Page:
Despite management, HCV RNA levels do not change, and relapses occur soon after cessation of treatment. The therapeutic regimen includes interferon-α given subcutaneously in a dose of 3 million units three times weekly for 12 months [2]. Modifications include a combination therapy with interferon-α and ribavirin [34-36]. Patients receiving interferon-α alone or in combination, had low to non-detectable HCV RNA 6 months after therapy (indicating sustained virology response) [12,34-36]. Residual viral indices maintain persistent humoral and cellular immunologic responses once the therapy reduces viral load [5,37]. An additional option is a long-term continuous interferon or ribavirin therapy in patients with extrahepatic manifestations, those with marked fibrosis on liver biopsy or those at high risk for hepatocellular carcinoma [1].

Chronic HCV infection is the leading indication for liver transplantation in the U.S. population [40]. Criteria for liver transplant includes [1,2,12], signs of hepatic decompensation, encephalopathy, variceal bleed, MELD score [21], >10 (indicated by bilirubin, creatinine, and INR). Immunocompromised patients have a higher recurrence and lower survival rate, which advocates the use of interferon-based antiviral therapy. Other studies have suggested that patients with mild histological disease respond better compared to those with more advanced liver diseases [2,12]. This allows for closer monitoring of post-transplant patients using liver biopsy to monitor progressive fibrosis and initiate treatment [12,41-44]. Graft re-infection is universal with 25% to 30% graft loss from recurrent HCV with progressive fibrosis [41-44]. Profound graft dysfunction may occur after viral clearance, which necessitates immediate management [45]. Efforts to define criteria for diagnosis, therapy, optimal timing, duration to treat recurrence, are important. Once cirrhosis develops, hepatic decompensation is common with poor results of re-transplantation [12].

Preoperatively, it is important to evaluate patients for liver disease since it has been associated with increased postoperative complications and mortality [52]. With the patient's history of hepatitis C, the next step was to assess the severity of liver dysfunction. Our patient had confirmatory HCV testing with a high viral load using quantitative HCV RNA by PCR (1,678,859 Intl Unit/mL). Additionally, he was never treated for HCV with pegylated interferon or ribavirin which aims to slow the progression of fibrosis and prevent the development of cirrhosis [53]. Preoperative lab evaluation Table 1 showed platelets <140,000 and AST/ALT ratio ≥ 1 which are highly suggestive of cirrhosis in patients with chronic HCV [54]. Using noninvasive methods, the Child-Turcotte-Pugh (CTP) and the Model for End Stage Liver Disease (MELD) scoring systems can be used to quantify the severity of hepatic dysfunction. The CTP score predicts severity of liver dysfunction and postoperative morbidity and mortality risk. Preoperative, this patient fell into CTP class B, associated with a 10% surgical mortality rate. The MELD score can be used to predict 30 day mortality postoperatively in patients with cirrhosis by estimating the severity of liver disease. We have found that this patient had a MELD score of 11 that predicts a 10.3% 30- day mortality rate [55,56].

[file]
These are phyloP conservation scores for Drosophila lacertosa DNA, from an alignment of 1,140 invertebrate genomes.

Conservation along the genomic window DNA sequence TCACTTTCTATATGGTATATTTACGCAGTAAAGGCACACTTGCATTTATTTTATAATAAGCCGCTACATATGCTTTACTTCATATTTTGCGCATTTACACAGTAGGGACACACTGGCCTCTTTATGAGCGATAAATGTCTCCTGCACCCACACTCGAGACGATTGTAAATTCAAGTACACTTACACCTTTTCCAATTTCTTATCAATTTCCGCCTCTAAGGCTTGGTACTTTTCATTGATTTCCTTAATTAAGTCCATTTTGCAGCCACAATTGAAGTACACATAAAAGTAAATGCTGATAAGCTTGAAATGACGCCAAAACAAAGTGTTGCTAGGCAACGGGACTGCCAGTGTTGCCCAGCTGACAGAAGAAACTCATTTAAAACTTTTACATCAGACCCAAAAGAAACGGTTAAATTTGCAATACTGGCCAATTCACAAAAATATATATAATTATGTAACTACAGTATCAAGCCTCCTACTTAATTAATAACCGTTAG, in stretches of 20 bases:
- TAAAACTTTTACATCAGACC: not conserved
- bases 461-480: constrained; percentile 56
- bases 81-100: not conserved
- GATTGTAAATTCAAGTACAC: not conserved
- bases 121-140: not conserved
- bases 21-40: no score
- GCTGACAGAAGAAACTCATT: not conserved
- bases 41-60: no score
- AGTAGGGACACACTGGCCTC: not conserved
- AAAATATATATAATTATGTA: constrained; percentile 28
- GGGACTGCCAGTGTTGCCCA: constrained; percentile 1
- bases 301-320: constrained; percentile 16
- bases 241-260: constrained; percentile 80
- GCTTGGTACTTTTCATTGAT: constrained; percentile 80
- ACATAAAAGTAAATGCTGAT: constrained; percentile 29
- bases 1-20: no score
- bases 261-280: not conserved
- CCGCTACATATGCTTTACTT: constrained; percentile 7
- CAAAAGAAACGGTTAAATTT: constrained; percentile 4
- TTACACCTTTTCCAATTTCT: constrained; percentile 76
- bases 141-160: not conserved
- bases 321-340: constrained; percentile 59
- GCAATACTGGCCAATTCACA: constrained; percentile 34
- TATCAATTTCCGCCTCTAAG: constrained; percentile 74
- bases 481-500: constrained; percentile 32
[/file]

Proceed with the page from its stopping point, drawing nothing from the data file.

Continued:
Although no specific guidelines have been widely established, there are several considerations that have been suggested by the American College of Gastroenterology, which include, contraindication to elective surgery in patients with CTP class C, high MELD score, ASA class V, acute hepatitis, severe coagulopathy, or severe extrahepatic manifestations of liver disease [57]. Management of ascites, coagulopathy and encephalopathy are required before proceeding with surgery. In general, for asymptomatic patients with mildly elevated aminotransferase levels, and a normal total bilirubin, cancellation of surgery is rarely needed [58].

We suggest that sevoflurane may have attributed to this patient's demise through several mechanisms of injury. Since its introduction in 1990, sevoflurane has been established into clinical practice, and considered safer than other halogenated anesthetics. Yet hepatic injuries have been reported over the years [64]. While many factors contribute to our patient's hepatic injury, such as chronic hepatitis, he was hemodynamically stable preoperatively and intraoperatively. However over time, this patient suffered hypercoagulability unresponsive to supportive therapy, and eventually expired. Postoperatively, liver enzymes were dramatically elevated (Table 1) and it became clear to investigate further into sevoflurane toxicity with underlying viral illnesses such as hepatitis C.

Clinicians are warned to avoid sevoflurane with unexplained liver injury following any exposure to fluoridated inhaled anesthetic. Sevoflurane is metabolized to hexafluoroisopropanol inorganic fluoride, and formaldehyde [65], which are eliminated in urine. Sevoflurane defluorination is metabolized by human P450 2E1 and is responsible for anesthetic toxicity, predominantly in the liver. Heme oxygenase has also been postulated to react with sevoflurane, because it may be stimulated by Kupffer cells to prevent reperfusion injury, in the pericentral region. Free radical release can also be expected through tissue interaction with sevoflurane, with the induction of P450 E1 metabolism [69].

Total intravenous anesthesias with sevoflurane and propofol (Diprivan) have proven to show variable results based on patients with renal and liver functions. In a study in 2009 and 2013, [66,67], hepatic and renal function tests were conducted during preoperative and postoperative days 1 and 3. AST and alkaline phosphatase were also shown to increase. Coagulopathy and hyperbilirubinemia are also known to increase with drug induced sevoflurane hepatic necrosis. Additionally with an underlying HCV infection and the exposure to sevoflurane there is a risk of hepatic necrosis with life threatening consequences [68]. It is important to note that at a low concentration of sevoflurane, compound a toxicity would not affect this patient either through beta lyase pathway or N-acetylation. Even though this patient was at a low flow rate of 2L/min, anesthesia providers should be aware of the accumulation of compound A and its association with sevoflurane in the setting of renal and hepatic toxicity [70].